According to a recent United Nation’s Children’s Fund report: “More than 50 children have been abducted in Haiti since the beginning of the year, adding to a trend of kidnappings in countries affected by violence.” 
Children in countries, such as Central African Republic, Democratic Republic of Congo, and Iraq, which are affected by war, food shortages and poverty, have become targets for armed groups who see them as commodities. In Haiti, UNICEF and local officials report that kidnapped children are being rapped, tortured and murdered. Currently, the United Nations Stabilization Mission in Haiti is working with the national police force to try to put a stop to such crimes.
In the Dominican Republic as many as 2,000 children a year are trafficked, often with the parents’ support.1 Another 1,000 children are working as spies, messengers or soldiers for armed gangs in the Haitian capital of Port-au-Prince.
In Iraq, children have been recruited by militia and insurgent groups. “Girls are increasingly subject to murder, kidnapping and rape, or are being abducted and trafficked within or outside Iraq for sexual exploitation.”1
In the Central African Republic, armed gangs terrorize farms and communities, kidnapping children and holding them ransom.1 Souleimane Garga, in Paoua, told UNICEF, “Bandits broke into his home nearly two years ago and kidnapped his wife, newborn, baby, and two other children, after killing older family members including an uncle and a grandfather.” For two-years, two of his children were held in bush camps, as he was “financially broken” after paying to free his wife and newborn and could not pay the ransom for his other two children. Souleimane’s children are home now, but wake with nightmares and cries remembering what they endured in the bush camps.1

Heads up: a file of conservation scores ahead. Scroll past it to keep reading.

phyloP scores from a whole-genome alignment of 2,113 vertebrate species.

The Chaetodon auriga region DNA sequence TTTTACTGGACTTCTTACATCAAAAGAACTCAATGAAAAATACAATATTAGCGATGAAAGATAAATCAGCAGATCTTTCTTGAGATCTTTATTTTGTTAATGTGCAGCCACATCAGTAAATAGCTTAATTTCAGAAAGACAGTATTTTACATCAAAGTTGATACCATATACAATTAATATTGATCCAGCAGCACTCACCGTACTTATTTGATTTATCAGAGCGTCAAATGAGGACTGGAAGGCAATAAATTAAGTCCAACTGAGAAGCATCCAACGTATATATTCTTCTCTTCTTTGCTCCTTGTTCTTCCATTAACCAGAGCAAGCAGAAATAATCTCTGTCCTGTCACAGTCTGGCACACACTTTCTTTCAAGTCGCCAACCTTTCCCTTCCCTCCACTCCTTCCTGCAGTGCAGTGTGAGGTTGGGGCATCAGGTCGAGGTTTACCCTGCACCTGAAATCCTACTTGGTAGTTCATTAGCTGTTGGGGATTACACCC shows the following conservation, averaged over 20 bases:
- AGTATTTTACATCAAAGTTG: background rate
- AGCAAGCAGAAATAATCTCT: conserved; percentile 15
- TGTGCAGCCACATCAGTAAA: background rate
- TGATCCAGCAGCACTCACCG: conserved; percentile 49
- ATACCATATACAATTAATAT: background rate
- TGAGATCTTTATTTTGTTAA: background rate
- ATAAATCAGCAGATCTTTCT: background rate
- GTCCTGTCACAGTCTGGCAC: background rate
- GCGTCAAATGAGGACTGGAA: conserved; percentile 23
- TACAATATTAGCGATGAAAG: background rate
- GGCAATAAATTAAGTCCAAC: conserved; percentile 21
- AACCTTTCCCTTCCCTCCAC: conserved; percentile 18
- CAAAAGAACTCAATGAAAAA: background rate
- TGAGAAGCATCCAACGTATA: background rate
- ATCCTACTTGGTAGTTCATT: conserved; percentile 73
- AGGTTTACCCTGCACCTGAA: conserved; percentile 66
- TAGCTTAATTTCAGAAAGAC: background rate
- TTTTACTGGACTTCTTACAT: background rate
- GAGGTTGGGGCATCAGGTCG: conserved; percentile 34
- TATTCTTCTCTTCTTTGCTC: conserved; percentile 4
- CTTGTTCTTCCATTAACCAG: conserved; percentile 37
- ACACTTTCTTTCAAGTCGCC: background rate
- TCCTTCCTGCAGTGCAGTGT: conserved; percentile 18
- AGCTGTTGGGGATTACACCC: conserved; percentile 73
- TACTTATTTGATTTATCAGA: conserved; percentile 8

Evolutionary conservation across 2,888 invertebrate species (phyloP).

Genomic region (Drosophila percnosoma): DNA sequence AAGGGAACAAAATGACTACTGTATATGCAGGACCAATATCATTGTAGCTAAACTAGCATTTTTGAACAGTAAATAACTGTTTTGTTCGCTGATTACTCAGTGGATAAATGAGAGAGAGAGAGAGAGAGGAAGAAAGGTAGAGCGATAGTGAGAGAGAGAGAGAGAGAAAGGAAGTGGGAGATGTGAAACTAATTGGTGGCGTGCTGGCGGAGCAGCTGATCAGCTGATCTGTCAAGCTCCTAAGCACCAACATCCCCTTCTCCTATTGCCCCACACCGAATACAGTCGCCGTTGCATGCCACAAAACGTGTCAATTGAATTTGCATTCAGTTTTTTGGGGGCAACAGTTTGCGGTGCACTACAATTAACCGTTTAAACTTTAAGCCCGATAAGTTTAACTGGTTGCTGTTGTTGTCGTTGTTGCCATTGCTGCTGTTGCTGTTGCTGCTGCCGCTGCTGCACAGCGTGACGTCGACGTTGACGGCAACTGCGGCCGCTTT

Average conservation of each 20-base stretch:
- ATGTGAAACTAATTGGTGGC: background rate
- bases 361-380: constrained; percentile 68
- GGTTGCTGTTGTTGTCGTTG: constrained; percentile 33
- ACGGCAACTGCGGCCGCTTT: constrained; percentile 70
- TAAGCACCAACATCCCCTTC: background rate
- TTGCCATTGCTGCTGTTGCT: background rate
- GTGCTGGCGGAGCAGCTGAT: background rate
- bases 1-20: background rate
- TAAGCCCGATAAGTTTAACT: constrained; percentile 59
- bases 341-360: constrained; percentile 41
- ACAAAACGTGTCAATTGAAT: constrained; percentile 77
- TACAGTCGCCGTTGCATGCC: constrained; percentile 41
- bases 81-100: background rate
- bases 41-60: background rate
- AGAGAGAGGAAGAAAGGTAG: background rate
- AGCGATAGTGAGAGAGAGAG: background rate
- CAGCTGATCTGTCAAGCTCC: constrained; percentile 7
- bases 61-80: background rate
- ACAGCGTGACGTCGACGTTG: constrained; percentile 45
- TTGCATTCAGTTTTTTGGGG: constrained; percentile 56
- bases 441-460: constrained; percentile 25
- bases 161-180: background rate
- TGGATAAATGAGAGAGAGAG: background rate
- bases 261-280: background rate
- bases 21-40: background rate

Earlier this month, following the murder of a 16-year-old hostage and the rapping and lynching of other hostages, including infants, a demonstration was held in Haiti’s capital. UNICEF’s Haiti representative stated: “There is no acceptable motive or rationale for these crimes, as there is no acceptable excuse that they should be allowed to continue with flagrant impunity.”1
In July 2006, UNICEF’s report on child soldiers in the nation, reported “as many as 30,000 children may be associated with armed forces or groups as fighters.”1 Of those children, “30 to 40 percent of children associated with armed forces are girls.”
After reading this report, I was almost in tears. The thought that children and families are put through such unimaginable acts, is both disturbing and unsettling. Yet, this type of cruelty takes place in all parts of the world on a daily basis. I look in my daughter’s eyes everyday and could not imagine my world without her.